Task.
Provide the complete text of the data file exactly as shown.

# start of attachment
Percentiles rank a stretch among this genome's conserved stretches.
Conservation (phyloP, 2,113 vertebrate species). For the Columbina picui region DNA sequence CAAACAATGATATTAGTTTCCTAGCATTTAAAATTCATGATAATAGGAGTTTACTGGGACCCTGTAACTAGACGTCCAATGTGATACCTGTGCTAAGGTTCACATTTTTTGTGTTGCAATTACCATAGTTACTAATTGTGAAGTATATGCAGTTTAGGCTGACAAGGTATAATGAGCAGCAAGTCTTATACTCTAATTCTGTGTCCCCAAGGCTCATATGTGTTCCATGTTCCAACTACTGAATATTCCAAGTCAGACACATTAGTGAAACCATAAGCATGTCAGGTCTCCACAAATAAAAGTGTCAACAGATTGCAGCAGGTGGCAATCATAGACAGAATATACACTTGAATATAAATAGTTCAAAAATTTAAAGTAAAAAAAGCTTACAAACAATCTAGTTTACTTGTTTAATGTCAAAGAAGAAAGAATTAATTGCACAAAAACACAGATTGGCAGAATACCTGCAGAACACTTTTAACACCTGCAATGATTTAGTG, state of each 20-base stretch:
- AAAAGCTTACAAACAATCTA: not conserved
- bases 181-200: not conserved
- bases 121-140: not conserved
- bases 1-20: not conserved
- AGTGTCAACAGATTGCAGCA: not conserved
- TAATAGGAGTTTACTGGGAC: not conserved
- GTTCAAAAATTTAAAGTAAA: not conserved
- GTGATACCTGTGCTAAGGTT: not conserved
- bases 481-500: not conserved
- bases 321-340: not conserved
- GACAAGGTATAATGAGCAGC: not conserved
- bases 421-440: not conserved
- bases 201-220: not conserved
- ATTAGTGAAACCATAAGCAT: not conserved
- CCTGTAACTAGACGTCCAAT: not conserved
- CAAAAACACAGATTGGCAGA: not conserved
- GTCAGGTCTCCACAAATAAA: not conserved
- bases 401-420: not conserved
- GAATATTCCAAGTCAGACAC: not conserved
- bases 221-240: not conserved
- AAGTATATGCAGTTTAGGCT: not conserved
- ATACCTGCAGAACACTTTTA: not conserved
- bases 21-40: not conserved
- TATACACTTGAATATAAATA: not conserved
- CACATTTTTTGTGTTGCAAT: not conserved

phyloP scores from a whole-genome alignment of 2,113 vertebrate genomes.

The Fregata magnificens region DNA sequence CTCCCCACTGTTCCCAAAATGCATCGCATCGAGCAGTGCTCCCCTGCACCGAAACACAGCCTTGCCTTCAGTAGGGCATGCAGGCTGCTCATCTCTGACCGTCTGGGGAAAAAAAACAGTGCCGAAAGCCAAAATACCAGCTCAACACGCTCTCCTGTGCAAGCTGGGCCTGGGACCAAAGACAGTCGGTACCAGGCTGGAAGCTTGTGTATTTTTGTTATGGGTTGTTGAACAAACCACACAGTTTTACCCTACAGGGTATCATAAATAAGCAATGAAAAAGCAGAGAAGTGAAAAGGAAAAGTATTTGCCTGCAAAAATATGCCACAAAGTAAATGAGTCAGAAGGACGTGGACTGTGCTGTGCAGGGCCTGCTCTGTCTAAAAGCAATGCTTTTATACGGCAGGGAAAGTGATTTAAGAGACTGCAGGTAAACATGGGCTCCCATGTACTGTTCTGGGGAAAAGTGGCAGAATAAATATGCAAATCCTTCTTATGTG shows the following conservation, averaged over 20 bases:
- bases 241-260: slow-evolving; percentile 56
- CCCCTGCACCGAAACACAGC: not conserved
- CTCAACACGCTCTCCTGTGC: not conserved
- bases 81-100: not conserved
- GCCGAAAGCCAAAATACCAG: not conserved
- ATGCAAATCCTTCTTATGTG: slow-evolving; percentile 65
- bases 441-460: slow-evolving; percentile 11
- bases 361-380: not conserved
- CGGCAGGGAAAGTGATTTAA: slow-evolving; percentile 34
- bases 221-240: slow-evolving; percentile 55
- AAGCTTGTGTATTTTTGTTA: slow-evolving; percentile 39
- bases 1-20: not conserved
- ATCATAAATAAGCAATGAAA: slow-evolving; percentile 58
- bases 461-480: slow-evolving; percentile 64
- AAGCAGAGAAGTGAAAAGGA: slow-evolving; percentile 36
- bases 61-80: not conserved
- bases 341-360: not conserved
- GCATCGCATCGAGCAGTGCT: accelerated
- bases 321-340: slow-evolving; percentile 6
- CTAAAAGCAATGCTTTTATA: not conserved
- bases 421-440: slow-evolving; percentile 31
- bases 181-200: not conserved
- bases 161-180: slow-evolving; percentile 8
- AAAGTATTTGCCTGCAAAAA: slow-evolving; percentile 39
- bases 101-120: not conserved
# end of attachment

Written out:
Percentiles rank a stretch among this genome's conserved stretches.
Conservation (phyloP, 2,113 vertebrate species). For the Columbina picui region DNA sequence CAAACAATGATATTAGTTTCCTAGCATTTAAAATTCATGATAATAGGAGTTTACTGGGACCCTGTAACTAGACGTCCAATGTGATACCTGTGCTAAGGTTCACATTTTTTGTGTTGCAATTACCATAGTTACTAATTGTGAAGTATATGCAGTTTAGGCTGACAAGGTATAATGAGCAGCAAGTCTTATACTCTAATTCTGTGTCCCCAAGGCTCATATGTGTTCCATGTTCCAACTACTGAATATTCCAAGTCAGACACATTAGTGAAACCATAAGCATGTCAGGTCTCCACAAATAAAAGTGTCAACAGATTGCAGCAGGTGGCAATCATAGACAGAATATACACTTGAATATAAATAGTTCAAAAATTTAAAGTAAAAAAAGCTTACAAACAATCTAGTTTACTTGTTTAATGTCAAAGAAGAAAGAATTAATTGCACAAAAACACAGATTGGCAGAATACCTGCAGAACACTTTTAACACCTGCAATGATTTAGTG, state of each 20-base stretch:
- AAAAGCTTACAAACAATCTA: not conserved
- bases 181-200: not conserved
- bases 121-140: not conserved
- bases 1-20: not conserved
- AGTGTCAACAGATTGCAGCA: not conserved
- TAATAGGAGTTTACTGGGAC: not conserved
- GTTCAAAAATTTAAAGTAAA: not conserved
- GTGATACCTGTGCTAAGGTT: not conserved
- bases 481-500: not conserved
- bases 321-340: not conserved
- GACAAGGTATAATGAGCAGC: not conserved
- bases 421-440: not conserved
- bases 201-220: not conserved
- ATTAGTGAAACCATAAGCAT: not conserved
- CCTGTAACTAGACGTCCAAT: not conserved
- CAAAAACACAGATTGGCAGA: not conserved
- GTCAGGTCTCCACAAATAAA: not conserved
- bases 401-420: not conserved
- GAATATTCCAAGTCAGACAC: not conserved
- bases 221-240: not conserved
- AAGTATATGCAGTTTAGGCT: not conserved
- ATACCTGCAGAACACTTTTA: not conserved
- bases 21-40: not conserved
- TATACACTTGAATATAAATA: not conserved
- CACATTTTTTGTGTTGCAAT: not conserved

phyloP scores from a whole-genome alignment of 2,113 vertebrate genomes.

The Fregata magnificens region DNA sequence CTCCCCACTGTTCCCAAAATGCATCGCATCGAGCAGTGCTCCCCTGCACCGAAACACAGCCTTGCCTTCAGTAGGGCATGCAGGCTGCTCATCTCTGACCGTCTGGGGAAAAAAAACAGTGCCGAAAGCCAAAATACCAGCTCAACACGCTCTCCTGTGCAAGCTGGGCCTGGGACCAAAGACAGTCGGTACCAGGCTGGAAGCTTGTGTATTTTTGTTATGGGTTGTTGAACAAACCACACAGTTTTACCCTACAGGGTATCATAAATAAGCAATGAAAAAGCAGAGAAGTGAAAAGGAAAAGTATTTGCCTGCAAAAATATGCCACAAAGTAAATGAGTCAGAAGGACGTGGACTGTGCTGTGCAGGGCCTGCTCTGTCTAAAAGCAATGCTTTTATACGGCAGGGAAAGTGATTTAAGAGACTGCAGGTAAACATGGGCTCCCATGTACTGTTCTGGGGAAAAGTGGCAGAATAAATATGCAAATCCTTCTTATGTG shows the following conservation, averaged over 20 bases:
- bases 241-260: slow-evolving; percentile 56
- CCCCTGCACCGAAACACAGC: not conserved
- CTCAACACGCTCTCCTGTGC: not conserved
- bases 81-100: not conserved
- GCCGAAAGCCAAAATACCAG: not conserved
- ATGCAAATCCTTCTTATGTG: slow-evolving; percentile 65
- bases 441-460: slow-evolving; percentile 11
- bases 361-380: not conserved
- CGGCAGGGAAAGTGATTTAA: slow-evolving; percentile 34
- bases 221-240: slow-evolving; percentile 55
- AAGCTTGTGTATTTTTGTTA: slow-evolving; percentile 39
- bases 1-20: not conserved
- ATCATAAATAAGCAATGAAA: slow-evolving; percentile 58
- bases 461-480: slow-evolving; percentile 64
- AAGCAGAGAAGTGAAAAGGA: slow-evolving; percentile 36
- bases 61-80: not conserved
- bases 341-360: not conserved
- GCATCGCATCGAGCAGTGCT: accelerated
- bases 321-340: slow-evolving; percentile 6
- CTAAAAGCAATGCTTTTATA: not conserved
- bases 421-440: slow-evolving; percentile 31
- bases 181-200: not conserved
- bases 161-180: slow-evolving; percentile 8
- AAAGTATTTGCCTGCAAAAA: slow-evolving; percentile 39
- bases 101-120: not conserved